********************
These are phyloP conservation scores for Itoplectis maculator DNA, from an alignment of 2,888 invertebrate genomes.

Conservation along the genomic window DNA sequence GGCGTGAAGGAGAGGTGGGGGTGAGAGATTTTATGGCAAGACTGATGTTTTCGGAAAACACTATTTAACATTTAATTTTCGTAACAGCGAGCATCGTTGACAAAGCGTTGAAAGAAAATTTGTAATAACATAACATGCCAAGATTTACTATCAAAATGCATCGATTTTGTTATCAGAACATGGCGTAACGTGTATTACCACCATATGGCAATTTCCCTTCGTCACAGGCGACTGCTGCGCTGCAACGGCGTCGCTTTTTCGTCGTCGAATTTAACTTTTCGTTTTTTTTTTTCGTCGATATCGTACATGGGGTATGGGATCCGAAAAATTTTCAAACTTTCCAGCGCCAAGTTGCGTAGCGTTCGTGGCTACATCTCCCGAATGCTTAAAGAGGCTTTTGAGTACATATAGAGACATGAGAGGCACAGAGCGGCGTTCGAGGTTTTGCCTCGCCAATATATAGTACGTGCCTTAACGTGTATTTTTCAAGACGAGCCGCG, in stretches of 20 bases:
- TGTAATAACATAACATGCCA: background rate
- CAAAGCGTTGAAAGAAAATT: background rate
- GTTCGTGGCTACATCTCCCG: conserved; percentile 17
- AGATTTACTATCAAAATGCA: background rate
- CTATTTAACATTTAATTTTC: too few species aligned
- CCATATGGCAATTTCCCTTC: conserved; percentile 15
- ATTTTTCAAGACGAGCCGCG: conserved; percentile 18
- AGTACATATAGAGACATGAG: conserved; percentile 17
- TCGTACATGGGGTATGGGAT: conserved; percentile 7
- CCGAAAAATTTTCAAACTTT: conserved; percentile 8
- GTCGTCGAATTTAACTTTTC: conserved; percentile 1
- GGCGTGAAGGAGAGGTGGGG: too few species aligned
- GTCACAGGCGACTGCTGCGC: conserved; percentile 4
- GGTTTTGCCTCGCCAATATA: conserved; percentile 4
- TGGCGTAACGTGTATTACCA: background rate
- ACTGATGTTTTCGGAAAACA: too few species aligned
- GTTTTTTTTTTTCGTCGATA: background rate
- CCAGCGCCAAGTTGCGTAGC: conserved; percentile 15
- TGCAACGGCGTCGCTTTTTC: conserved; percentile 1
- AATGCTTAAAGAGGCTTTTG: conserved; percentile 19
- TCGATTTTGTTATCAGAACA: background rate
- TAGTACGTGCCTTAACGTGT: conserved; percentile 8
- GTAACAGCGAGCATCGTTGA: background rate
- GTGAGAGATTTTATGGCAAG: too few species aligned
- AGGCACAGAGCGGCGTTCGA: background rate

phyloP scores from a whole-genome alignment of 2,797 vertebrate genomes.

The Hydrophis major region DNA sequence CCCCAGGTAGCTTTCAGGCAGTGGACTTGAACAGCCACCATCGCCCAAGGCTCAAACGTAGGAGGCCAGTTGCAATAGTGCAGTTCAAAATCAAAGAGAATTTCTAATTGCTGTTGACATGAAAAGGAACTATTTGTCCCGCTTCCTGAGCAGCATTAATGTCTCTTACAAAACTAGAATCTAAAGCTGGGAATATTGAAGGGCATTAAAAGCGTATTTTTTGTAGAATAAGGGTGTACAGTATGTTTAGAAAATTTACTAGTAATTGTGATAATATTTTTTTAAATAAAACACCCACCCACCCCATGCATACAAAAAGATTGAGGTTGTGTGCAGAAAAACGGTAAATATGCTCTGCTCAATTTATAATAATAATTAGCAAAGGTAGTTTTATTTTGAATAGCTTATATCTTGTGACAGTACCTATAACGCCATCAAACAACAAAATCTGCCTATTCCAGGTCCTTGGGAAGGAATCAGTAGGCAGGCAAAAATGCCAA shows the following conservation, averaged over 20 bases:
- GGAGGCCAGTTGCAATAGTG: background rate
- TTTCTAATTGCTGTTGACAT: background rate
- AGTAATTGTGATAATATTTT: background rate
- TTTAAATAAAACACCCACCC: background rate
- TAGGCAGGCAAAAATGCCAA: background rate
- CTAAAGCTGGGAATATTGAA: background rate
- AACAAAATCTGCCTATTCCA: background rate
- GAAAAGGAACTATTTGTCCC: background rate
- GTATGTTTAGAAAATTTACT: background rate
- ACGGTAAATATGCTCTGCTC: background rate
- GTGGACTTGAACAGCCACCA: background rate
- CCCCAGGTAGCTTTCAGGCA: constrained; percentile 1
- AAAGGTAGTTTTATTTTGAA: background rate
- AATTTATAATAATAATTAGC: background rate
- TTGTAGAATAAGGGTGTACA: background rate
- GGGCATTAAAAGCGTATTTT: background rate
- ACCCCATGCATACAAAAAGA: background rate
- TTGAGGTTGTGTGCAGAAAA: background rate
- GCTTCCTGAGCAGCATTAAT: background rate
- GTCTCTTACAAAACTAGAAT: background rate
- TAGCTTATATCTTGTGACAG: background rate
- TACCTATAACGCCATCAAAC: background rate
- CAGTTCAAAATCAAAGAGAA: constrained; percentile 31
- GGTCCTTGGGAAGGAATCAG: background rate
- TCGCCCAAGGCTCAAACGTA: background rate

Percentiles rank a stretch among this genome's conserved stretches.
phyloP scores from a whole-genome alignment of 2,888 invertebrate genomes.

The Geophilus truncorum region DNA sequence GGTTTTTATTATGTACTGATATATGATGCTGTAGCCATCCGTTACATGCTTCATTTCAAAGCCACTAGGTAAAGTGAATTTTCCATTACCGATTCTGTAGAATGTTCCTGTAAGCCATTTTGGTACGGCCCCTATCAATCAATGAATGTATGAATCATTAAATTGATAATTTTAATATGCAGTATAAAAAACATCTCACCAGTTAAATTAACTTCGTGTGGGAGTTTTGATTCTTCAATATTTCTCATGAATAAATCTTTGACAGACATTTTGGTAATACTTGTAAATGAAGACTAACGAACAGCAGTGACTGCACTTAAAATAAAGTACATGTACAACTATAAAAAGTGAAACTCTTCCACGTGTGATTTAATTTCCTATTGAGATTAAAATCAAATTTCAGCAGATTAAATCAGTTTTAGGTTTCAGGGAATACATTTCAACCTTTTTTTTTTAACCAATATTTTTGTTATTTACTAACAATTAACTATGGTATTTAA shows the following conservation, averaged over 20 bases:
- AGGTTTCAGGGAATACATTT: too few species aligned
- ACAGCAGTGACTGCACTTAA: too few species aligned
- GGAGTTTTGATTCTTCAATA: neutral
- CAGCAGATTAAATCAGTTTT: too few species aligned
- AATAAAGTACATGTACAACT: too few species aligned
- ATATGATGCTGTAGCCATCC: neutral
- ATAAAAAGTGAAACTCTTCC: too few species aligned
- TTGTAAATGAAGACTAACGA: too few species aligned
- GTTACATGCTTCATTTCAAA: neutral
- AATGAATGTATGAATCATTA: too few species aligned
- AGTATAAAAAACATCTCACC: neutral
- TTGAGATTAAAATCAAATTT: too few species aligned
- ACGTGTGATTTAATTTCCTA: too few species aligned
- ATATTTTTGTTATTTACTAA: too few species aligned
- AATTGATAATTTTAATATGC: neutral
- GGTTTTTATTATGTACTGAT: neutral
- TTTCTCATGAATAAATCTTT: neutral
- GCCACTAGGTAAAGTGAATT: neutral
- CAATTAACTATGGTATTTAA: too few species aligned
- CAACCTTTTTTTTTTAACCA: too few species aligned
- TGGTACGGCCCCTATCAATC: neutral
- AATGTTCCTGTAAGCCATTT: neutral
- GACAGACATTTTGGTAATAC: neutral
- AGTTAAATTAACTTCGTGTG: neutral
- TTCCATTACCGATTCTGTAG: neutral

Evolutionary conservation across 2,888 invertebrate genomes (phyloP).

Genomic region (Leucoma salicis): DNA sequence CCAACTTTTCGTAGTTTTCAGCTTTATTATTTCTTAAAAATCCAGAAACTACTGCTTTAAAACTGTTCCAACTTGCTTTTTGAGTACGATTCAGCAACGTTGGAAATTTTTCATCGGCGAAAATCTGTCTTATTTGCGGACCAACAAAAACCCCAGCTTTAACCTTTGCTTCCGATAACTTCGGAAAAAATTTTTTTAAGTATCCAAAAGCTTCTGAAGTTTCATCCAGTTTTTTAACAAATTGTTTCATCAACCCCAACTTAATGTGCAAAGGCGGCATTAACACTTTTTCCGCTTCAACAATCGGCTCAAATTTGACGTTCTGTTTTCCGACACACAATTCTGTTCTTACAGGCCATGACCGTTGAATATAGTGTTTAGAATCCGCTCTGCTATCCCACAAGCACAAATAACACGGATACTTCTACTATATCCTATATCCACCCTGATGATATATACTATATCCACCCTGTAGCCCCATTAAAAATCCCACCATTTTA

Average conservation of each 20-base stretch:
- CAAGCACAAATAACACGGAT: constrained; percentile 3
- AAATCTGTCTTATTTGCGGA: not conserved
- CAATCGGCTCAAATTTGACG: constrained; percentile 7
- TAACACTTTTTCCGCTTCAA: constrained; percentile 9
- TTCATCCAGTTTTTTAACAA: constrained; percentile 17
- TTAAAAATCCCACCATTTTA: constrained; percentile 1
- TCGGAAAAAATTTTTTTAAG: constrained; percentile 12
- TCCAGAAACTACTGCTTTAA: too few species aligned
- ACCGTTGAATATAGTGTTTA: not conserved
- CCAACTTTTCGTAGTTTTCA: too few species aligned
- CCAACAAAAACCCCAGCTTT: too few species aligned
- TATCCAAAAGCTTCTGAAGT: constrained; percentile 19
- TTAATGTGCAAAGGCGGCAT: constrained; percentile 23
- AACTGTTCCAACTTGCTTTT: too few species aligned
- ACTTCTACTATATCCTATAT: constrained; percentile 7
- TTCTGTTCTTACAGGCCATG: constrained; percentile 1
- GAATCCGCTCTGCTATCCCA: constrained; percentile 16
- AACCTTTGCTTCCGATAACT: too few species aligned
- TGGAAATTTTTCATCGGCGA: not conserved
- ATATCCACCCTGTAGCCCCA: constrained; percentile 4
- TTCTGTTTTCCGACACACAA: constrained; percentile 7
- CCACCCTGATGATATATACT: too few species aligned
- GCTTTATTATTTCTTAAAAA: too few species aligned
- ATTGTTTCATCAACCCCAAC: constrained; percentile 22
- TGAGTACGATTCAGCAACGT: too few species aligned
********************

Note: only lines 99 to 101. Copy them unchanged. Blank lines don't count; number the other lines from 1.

- AACTGTTCCAACTTGCTTTT: too few species aligned
- ACTTCTACTATATCCTATAT: constrained; percentile 7
- TTCTGTTCTTACAGGCCATG: constrained; percentile 1